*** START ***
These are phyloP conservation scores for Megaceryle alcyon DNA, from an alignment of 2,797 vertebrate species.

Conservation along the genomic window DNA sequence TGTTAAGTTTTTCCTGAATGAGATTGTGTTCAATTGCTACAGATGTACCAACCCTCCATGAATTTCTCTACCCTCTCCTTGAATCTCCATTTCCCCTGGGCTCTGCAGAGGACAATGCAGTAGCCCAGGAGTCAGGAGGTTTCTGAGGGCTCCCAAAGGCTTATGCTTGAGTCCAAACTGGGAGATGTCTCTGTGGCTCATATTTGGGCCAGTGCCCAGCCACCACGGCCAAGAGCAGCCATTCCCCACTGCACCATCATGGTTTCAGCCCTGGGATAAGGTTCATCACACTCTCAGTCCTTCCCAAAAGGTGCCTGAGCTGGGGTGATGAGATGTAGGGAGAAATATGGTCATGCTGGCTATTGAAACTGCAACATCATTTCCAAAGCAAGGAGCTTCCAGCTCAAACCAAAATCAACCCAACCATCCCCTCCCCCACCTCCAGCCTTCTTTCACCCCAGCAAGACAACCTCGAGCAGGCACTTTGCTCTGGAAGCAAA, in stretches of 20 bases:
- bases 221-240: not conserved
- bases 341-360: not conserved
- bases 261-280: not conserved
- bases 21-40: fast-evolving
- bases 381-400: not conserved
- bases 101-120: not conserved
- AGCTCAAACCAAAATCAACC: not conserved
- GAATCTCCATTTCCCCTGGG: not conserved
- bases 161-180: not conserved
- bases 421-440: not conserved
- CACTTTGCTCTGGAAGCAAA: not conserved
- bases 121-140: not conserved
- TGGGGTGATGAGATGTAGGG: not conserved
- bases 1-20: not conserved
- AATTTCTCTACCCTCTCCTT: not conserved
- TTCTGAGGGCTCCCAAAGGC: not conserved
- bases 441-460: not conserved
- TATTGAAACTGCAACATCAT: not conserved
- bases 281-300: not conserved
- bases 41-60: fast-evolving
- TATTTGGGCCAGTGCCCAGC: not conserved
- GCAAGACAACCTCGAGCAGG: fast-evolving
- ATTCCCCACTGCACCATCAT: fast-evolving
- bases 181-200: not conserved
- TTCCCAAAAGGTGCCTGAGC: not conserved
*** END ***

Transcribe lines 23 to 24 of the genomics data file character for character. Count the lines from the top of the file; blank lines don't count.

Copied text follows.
- TATTTGGGCCAGTGCCCAGC: not conserved
- GCAAGACAACCTCGAGCAGG: fast-evolving